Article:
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Processed Loads
What Comes Out and What Stays In?

The vast majority of retailers have their liquidation loads processed by a jobber.

Many retailers consolidate their shelf pulls and customer returns and send them to jobbers/processors. The items are scanned and/or sorted into categories like electronics, housewares, tools, etc. Many of the items are now removed from the loads for sale on websites like eBay, Amazon, etc. The majority of loads on the market are processed.
Unprocessed Loads
There are not many unprocessed loads anymore. Most retailers are hurting from a competitive marketplace that is cut down on their sales and profit margins. They have been forced to tighten their belts and cut down on the losses absorbed by unsold inventory and customer returns. They have discovered they can get much better returns by retailing the better items online. unprocessed loads are liquidation loads where the unsold inventory and customer returns are arbitrarily loaded up on pallets with little to no priority to condition, categories or values. These tend to be the most complete loads with little to no product removed for sale on websites or other portals. There are only a few like this left.
Light Processing
Loads where some categories are sorted and separated like clothing and hardgoods. Usually the less processing the better. Some items may be removed from the loads for sale on websites and other portals.
Heavy Processing
Loads where the majority of items are categorized, sorted, and scanned. Many jobbers have formulas to identify which items are best to retail off on eBay and which are best to leave in the liquidation loads. Most of the unsold inventory and clean customer returns can be removed for sale on retail websites or in small category lots which can bring high returns on some auction websites. Heavily processed loads can have high damage rates and low retail values. the more e the inventory is handled, the easier is to remove the better items.
DC Loads
DC or Distribution Center loads are items that are supposed to come from the distribution centers of the retailer and not from the stores. They consist primarily of overstock and box damage items. They should not have customer returns but a few can find their way into the loads. These loads are usually very desirable and clean.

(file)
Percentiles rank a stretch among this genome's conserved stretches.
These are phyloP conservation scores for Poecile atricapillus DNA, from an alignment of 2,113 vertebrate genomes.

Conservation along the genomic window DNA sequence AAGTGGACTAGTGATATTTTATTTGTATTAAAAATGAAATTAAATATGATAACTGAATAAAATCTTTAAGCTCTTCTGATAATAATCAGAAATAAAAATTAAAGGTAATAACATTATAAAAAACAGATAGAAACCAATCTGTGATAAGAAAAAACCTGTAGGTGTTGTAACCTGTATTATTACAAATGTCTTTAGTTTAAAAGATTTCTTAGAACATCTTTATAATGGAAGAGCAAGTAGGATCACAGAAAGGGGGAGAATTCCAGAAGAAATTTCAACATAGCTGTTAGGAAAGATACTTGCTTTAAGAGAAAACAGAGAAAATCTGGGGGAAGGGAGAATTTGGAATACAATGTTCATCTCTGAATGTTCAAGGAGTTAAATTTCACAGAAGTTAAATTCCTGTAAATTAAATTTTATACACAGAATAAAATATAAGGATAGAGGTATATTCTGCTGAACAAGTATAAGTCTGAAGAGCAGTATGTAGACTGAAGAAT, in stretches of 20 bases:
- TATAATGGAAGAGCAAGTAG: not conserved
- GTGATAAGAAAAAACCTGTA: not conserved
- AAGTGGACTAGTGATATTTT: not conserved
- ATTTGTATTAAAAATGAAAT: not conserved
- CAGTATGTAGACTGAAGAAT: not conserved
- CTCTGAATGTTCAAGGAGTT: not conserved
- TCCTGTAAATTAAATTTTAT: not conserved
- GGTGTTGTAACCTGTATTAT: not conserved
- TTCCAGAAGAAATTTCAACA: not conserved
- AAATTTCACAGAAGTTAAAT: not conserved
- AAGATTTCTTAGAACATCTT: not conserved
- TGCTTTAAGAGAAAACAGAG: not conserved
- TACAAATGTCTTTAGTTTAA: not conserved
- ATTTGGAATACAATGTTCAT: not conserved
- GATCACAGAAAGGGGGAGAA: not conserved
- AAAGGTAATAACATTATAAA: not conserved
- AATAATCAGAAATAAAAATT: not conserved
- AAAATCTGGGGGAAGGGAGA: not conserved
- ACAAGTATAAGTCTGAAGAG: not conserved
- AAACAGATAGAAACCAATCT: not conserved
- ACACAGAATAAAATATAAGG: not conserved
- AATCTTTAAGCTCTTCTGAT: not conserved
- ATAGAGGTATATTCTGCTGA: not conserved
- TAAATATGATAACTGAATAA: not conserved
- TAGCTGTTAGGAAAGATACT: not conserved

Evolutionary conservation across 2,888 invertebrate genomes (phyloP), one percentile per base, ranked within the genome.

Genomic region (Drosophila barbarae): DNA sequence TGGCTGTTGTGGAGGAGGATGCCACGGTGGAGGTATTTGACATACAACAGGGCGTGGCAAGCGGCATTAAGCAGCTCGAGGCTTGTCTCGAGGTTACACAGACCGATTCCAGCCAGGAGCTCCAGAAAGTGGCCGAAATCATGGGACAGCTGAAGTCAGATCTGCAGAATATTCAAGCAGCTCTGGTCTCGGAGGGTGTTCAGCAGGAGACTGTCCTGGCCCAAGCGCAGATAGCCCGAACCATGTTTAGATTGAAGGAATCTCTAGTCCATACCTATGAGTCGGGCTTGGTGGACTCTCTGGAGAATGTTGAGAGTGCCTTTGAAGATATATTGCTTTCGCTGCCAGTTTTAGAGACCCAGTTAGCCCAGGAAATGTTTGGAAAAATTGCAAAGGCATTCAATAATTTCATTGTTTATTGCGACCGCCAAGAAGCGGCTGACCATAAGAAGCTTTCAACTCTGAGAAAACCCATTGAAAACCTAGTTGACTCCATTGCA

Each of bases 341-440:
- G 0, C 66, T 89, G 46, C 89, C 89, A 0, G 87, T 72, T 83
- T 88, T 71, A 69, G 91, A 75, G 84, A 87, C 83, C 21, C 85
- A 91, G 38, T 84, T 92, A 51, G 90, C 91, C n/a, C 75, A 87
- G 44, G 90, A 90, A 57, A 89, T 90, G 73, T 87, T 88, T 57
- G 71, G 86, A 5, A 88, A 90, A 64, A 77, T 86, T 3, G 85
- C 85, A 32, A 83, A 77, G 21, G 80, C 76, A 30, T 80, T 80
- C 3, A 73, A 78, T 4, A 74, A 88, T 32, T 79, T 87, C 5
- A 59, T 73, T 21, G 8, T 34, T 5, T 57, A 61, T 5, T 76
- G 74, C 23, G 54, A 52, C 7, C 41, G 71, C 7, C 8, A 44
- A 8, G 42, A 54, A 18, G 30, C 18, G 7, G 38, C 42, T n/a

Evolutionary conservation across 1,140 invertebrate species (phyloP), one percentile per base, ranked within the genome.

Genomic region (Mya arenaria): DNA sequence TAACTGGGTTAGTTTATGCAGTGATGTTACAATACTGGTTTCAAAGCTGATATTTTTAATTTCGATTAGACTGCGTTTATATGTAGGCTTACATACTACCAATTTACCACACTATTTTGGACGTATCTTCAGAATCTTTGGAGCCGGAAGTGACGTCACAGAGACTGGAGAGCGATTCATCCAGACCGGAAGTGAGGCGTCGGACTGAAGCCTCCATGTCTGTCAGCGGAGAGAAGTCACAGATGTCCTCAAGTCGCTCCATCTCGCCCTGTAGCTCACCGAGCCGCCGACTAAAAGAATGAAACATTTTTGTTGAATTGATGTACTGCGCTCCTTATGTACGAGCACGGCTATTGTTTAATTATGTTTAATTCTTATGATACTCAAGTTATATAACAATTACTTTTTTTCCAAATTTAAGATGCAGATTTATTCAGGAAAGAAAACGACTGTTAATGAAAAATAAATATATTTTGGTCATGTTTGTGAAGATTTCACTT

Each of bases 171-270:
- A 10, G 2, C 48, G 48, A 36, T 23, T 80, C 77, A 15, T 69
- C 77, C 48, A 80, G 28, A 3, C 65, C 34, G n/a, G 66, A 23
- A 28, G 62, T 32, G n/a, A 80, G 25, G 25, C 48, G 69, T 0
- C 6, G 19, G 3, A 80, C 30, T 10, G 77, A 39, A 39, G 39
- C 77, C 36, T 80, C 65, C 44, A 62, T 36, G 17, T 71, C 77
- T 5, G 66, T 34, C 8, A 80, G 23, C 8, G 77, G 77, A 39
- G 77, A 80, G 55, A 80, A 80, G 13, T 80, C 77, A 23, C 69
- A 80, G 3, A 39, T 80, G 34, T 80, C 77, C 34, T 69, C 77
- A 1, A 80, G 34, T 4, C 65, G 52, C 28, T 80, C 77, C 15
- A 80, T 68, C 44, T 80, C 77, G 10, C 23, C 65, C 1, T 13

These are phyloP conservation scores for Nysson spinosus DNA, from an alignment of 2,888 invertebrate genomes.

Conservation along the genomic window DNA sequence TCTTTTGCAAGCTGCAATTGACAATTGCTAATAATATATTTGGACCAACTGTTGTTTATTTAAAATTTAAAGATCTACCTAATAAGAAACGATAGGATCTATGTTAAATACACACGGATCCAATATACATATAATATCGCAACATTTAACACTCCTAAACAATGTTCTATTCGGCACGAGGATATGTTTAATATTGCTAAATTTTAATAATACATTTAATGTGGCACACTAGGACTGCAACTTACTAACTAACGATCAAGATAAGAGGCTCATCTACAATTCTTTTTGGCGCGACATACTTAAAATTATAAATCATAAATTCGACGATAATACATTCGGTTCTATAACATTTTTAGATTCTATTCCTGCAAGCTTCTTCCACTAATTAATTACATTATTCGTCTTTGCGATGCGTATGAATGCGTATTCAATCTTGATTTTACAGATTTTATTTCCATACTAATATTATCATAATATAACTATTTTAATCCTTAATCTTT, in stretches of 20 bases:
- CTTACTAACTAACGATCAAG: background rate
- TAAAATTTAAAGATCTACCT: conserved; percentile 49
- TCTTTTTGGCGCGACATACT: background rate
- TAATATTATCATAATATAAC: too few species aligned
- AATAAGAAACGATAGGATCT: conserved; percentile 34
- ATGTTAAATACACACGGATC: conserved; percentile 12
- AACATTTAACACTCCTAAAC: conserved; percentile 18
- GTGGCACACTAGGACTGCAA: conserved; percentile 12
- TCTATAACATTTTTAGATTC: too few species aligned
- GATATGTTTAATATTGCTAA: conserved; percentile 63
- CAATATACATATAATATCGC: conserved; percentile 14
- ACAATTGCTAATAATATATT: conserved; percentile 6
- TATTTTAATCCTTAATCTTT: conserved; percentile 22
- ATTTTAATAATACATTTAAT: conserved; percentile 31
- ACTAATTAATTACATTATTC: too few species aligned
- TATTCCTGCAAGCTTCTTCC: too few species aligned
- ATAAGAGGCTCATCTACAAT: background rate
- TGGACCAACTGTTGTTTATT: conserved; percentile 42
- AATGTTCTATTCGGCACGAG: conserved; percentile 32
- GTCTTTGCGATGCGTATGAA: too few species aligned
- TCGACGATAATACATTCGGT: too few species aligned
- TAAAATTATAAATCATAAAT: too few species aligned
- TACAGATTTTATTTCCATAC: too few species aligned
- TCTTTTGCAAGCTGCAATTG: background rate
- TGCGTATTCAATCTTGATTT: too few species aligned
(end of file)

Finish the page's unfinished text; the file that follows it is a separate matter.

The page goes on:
Processed Loads and Categories
Many jobbers/processors sort the loads into damaged and undamaged items. After that the undamaged items are sorted into select categories that commonly include electronics, housewares, tools, hardware, HBA, new product, and others. Many of the undamaged items are removed from the loads for sale on 3rd party websites. This practice has increased greatly over the past few years with the growth and popularity of retail and semi-wholesale websites. Processed loads make up the vast majority of loads on the market.
A Note on Liquidation Loads bought on Online Auction Sites
Some GM loads are sold by competitive bidding on semi-wholesale auction sites. Many of these Processed loads are usually low retail and can sell for $5,000 to $7,000 but the retail values are too low for the cost and you can easily have %50 or more cost per retail dollar in them when figuring in damages,MSRP overstatements, and unsellable merchandise. Some of these online auctions have thousands if not tens of thousands of bidders that only need a sales tax ID number to register. This leads to lots of uninformed bidders that don’t understand liquidation products and run the bids up on loads well past the point of profitability. Do you really want to compete with tens of thousands of people for your store inventory?
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